Prince Rama is Dead — Long Live Prince Rama

Prince Rama is Dead — Long Live Prince Rama

A few days after I got married, a friend sent me a video: sisters Taraka and Nimai Larson holding hands with my new nephew, spinning and smiling as the wedding band played Everclear’s “I Will Buy You a New Life.” The song was strictly in violation of my “no new or corny music” edict, but it didn’t matter: the sisters who were once Prince Rama would forever go down in the history of my marriage, a spark of magic, a flame of good. And that’s what that band has always been.

Prince Rama officially announced their breakup this week with a final EP, Rage in Peace. The time has come for Nimai and Taraka to travel other paths: Nimai is working on a cookbook in Texas; Taraka is now making music under her own name. Although the band’s dissolution is sad, of course, it’s edifying to see these women shedding old skins, stepping into something new — making something new. As anyone with a favorite band knows, every act runs its course — except maybe the Rolling Stones. But separate or together, the sisters bring their unique, wonderful energy  to everything they do.

I first met the Larsons when I chatted with them for MTV about their 2011 album Trust Now — and went on to interview them in a sauna, book them for shows, enlist Nimai as a writer for my former employer, the Talkhouse, and eventually become friends with them. I saw them play what would be their last show in a tiny college theater and cried on stage with the rest of the audience as they finished their last song. Nimai had decided she no longer wanted to be a musician, and, after banging the drums in the grips of a very severe flu at that intimate show, she relocated across the country to find a new fortune.

“I couldn’t imagine myself as anything other than in Prince Rama, but I also couldn’t imagine continuing Prince Rama without Nimai,” Taraka tells me this week via email.  “And if I was being completely honest with myself, I think there was a part of me that started feeling trapped by the identity we had built around the band and felt excited by the prospect of exploring who I was outside of all the spandex, glitter and energy drinks as well.”

The Larsons had been playing in various bands together since high school, making indie art pop heavily influenced by their upbringing in a Florida Hare Krishna community. As Taraka says, their identity as a band was all about theatricality: costumes and props, elaborate narratives about the end of the world and other dimensions. It was art project as much as it was band.

I was honestly surprised when I got to know the women better and discovered Taraka’s affinity for Guns N’ Roses and Nimai’s unabashed love for Kid Rock. Nimai and I even once set out to have a “Basic Day,” in which we ate sushi, drank Starbucks and visited a Hollister store. I can see how being Prince Rama could be a bit tiring when all you want to do is blast “November Rain” in peace.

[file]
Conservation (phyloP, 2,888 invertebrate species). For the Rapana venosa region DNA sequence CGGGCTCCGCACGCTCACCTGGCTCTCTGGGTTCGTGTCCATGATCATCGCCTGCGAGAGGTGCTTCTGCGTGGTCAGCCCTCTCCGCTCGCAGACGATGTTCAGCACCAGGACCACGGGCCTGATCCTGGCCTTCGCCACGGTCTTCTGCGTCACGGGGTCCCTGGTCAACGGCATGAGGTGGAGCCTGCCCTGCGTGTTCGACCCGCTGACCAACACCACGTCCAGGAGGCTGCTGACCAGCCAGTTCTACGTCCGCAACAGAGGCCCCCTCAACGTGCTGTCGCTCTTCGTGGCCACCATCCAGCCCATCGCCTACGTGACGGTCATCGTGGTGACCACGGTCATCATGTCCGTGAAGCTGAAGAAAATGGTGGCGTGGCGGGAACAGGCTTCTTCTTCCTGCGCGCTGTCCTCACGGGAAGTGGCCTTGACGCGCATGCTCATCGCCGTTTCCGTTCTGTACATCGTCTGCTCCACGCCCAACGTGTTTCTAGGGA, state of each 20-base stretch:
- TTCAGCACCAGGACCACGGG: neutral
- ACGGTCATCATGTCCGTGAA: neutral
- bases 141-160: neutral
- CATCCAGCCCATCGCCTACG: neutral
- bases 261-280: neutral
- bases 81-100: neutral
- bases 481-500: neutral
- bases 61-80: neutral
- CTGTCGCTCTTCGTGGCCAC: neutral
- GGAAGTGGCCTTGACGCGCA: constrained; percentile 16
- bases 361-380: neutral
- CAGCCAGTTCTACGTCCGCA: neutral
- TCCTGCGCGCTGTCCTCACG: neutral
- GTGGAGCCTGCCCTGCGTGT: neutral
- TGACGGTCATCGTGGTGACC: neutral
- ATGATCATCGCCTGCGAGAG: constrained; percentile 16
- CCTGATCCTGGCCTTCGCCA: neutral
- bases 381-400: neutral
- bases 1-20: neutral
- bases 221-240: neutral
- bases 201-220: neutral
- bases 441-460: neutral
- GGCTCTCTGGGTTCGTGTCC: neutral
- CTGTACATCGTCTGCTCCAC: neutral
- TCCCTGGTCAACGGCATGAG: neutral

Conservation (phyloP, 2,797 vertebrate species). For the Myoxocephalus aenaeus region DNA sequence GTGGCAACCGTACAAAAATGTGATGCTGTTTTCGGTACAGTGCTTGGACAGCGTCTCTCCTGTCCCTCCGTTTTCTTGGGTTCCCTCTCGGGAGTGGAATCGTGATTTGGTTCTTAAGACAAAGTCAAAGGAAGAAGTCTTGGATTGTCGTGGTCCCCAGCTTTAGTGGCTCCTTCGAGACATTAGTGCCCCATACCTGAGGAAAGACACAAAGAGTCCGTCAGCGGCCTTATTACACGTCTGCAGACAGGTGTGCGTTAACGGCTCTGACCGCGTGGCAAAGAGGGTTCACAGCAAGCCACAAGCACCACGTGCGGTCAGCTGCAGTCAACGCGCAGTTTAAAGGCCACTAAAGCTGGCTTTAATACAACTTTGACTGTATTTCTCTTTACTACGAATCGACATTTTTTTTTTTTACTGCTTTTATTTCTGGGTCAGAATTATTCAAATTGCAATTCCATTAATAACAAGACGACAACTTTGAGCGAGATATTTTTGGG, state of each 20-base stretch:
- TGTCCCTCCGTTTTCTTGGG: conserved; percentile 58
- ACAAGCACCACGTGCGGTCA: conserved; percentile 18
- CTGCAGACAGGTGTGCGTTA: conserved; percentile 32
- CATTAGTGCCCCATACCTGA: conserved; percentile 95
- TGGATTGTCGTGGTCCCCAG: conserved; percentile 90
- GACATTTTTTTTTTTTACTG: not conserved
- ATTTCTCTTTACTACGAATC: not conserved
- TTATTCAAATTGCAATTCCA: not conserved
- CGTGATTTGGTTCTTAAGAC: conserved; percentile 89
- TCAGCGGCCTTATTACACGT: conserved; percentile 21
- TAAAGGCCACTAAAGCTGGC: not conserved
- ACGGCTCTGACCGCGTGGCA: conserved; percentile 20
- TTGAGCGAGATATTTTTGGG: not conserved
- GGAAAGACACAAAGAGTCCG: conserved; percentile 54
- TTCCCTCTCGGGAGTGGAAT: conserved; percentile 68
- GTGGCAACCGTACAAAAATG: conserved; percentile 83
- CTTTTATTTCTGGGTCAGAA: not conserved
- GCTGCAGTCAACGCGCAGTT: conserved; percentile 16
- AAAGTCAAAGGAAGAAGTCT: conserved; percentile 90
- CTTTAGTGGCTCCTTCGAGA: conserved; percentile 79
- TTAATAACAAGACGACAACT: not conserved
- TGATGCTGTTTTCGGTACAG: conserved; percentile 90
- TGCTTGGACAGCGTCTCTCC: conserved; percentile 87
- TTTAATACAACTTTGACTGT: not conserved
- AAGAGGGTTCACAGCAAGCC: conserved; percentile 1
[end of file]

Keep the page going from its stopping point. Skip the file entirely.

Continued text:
Taraka agrees. “There are many plus sides to creating a highly recognizable stage persona,” she says. “The danger of this is sometimes the mask can be so overpowering and convincing that you mistake it for yourself, and forget who you really are behind the wings.”

By the time Nimai decided to quit, Taraka was already chafing under the confines of image. “Right around the time Nimai told me she was leaving the band we played a Halloween show and saw two audience members dressed up as Prince Rama,” she says. “The likeness was so convincing that I was stunned. In that moment, I felt like they were more Prince Rama than we were.”

Rage in Peace represents Taraka’s goodbye to Prince Rama. She put it all together at an artist residency at the Wassaic Project up in the Catskills; she had been working on a solo album, but ended up hitting a wall. “It’s kind of like when you find yourself rebounding after a bad break up,” she says. “I realized as much as I was trying to grow and change, I was really just treading water trying to sidestep the dark forest of heartbreak I had to go through to get to the other side where the real growth and change lies.”

“I had written countless songs about death, and yet I spent most of my time in Prince Rama avoiding it,” she continues. “Here I was being given a rare and special opportunity to actually experience firsthand what all my songs were talking about. So one night when I was feeling rather desperate and exasperated I decided to sit down and have a long talk with the spirit of Prince Rama and asked… W.W.P.R.D. ? What Would Prince Rama Do? And the answer was clear: it would die with gusto! With enthusiasm! With joy! It wouldn’t just rest in peace… it would rage!”

The band had a few unfinished tracks meant for their last album, 2016’s Xtreme Now, so Taraka decided to finish them as a way of letting Prince Rama go. “I finished the songs on the day Jesus Christ was crucified,” she says. She then built a bonfire, which she circled wearing every show outfit the band had ever donned all at once, a quirky Russian doll. As she walked around the fire, she shed these clothes and burned them — along with other band paraphernalia. The ashes were pressed then into seven-inch editions of Rage in Peace.

“At the very end of the ritual, when all the records, flyers, reviews and layers had been burned, I was left naked and alone in an empty womb,” she says. “I dipped my hands into a bucket of white paint and painted my body white, like a blank canvas.”

As for the sisters themselves, Taraka says no longer being in a band together has done wonders for their relationship. They can be just that: sisters. And that’s what they were that day at my wedding; the band was broken up then even if it hadn’t been announced. They were free, they were dancing, and they were beautiful. Prince Rama is dead. Long live Prince Rama.

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